The Son of David

Hosanna—the desert still torments the psalter.
If all the minor sightings made by sane men
were obliged to become examples, then,
suddenly the mask would be torn off the orange horizon.
The men would have to play more than mirror
to the role of women,
and a wall of steam
would be built to serve the Son of David.
The Son of David left his agony to be observed by men,
a man, himself, the Anointed, a man
who died a common criminal,
the same divine symbol as a dandelion urged toward baptism.
The oil on his face came from the East—
it is a secret
with the moral force of rawness, a slap
on the cheek to wake
a child from dreaming about
the animals in the park.
A squirrel worships the perfect
shape of acorns. The crow
justifies all from the branch of
a hidden maple—the moth's prolonged
unfolding and the faint grimace of the toad.

The lore swayed to creed, the soft
of the impossible echoed,
an advertisement connected from box to
box to everlasting box. The key
to the lock on the trap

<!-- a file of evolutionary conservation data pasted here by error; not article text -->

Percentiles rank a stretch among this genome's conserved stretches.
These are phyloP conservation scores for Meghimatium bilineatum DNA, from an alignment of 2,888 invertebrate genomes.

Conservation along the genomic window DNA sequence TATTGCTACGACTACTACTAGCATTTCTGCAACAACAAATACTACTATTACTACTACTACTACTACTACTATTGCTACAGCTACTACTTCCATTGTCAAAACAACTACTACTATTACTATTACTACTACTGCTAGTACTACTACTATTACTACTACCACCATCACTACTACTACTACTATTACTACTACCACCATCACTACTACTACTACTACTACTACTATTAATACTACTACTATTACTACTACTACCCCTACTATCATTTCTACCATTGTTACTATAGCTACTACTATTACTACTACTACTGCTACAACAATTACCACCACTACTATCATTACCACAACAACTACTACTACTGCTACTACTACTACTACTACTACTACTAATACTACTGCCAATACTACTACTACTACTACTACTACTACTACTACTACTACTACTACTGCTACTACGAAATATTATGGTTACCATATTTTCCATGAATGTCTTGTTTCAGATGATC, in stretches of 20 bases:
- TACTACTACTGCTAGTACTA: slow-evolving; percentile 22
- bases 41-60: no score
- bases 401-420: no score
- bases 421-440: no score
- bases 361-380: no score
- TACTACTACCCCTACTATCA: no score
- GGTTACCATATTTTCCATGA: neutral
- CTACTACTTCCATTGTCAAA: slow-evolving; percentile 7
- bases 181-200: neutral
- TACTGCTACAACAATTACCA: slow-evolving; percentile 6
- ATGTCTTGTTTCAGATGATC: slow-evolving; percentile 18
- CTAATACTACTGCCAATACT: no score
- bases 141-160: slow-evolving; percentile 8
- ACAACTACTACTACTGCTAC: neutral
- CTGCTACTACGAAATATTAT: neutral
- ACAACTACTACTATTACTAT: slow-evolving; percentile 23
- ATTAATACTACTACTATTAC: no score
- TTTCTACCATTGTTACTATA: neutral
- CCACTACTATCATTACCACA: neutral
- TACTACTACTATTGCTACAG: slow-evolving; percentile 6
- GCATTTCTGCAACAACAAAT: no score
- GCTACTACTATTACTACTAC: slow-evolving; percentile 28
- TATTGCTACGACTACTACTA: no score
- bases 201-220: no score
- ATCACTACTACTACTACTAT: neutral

is found, an idle orange
in a sketch of a place inhabiting itself deeply.
The sky over the industrial city. This means
São Paulo is guided by a star in the East,
guided more by the scent
of three mammals than
it is ministered.

Where there are a few people gathered together
to form a ventricle,
a partial mission evolves, the familiar
is made partisan, approaching
the divine undressing of
the surrender to a riddle.
Hallelujah. The mendicant's blood
is passed around the table where
a devoted family is sitting:
man and woman and resurrected son,
three mammals waiting in agony
as seen by the sky and the desert
—somehow, their roles reversed.


Tim Kahl is the author of Possessing Yourself (Word Tech, 2009) and The Century of Travel (Word Tech, 2012). His work has been published in Prairie Schooner, Indiana Review, Ninth Letter, Notre Dame Review, The Journal, Parthenon West Review, and many other journals in the U.S. He appears as Victor Schnickelfritz at the poetry and poetics blog The Great American Pinup, and he is the vice president and events coordinator of the Sacramento Poetry Center.

PoemTim KahlTim Kahl